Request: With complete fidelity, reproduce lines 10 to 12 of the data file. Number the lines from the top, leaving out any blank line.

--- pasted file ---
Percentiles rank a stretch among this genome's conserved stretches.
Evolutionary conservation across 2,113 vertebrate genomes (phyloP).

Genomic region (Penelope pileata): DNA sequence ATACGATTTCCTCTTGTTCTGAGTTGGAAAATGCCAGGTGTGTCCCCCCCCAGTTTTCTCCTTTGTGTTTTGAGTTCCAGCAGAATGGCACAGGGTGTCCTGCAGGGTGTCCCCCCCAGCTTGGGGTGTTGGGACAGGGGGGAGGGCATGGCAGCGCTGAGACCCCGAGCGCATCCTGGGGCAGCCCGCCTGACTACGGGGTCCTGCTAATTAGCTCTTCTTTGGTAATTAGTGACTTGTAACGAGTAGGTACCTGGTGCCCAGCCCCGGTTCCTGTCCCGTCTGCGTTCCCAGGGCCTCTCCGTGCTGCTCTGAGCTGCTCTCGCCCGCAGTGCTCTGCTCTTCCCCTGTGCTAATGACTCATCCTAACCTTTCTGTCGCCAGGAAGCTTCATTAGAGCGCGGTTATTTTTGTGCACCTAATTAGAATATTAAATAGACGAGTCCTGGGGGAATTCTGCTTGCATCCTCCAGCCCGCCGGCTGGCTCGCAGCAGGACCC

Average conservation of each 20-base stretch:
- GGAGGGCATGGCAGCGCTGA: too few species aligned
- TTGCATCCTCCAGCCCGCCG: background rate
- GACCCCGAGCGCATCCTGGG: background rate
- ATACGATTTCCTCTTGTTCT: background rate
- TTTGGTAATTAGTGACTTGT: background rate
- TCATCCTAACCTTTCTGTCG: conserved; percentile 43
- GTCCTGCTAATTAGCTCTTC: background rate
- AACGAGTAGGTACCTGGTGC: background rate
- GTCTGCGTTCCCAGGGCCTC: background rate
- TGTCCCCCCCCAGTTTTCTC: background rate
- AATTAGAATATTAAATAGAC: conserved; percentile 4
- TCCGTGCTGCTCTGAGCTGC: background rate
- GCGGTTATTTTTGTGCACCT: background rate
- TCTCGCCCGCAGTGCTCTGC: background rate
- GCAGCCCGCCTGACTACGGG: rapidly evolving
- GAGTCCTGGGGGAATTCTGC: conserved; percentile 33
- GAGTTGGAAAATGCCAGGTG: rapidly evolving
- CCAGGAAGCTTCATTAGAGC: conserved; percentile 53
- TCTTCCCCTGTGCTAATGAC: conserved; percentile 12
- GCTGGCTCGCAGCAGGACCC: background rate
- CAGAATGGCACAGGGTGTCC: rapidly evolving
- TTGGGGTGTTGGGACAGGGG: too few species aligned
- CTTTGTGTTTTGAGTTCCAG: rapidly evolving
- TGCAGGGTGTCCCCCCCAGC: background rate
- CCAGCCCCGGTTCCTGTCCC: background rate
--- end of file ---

- TCATCCTAACCTTTCTGTCG: conserved; percentile 43
- GTCCTGCTAATTAGCTCTTC: background rate
- AACGAGTAGGTACCTGGTGC: background rate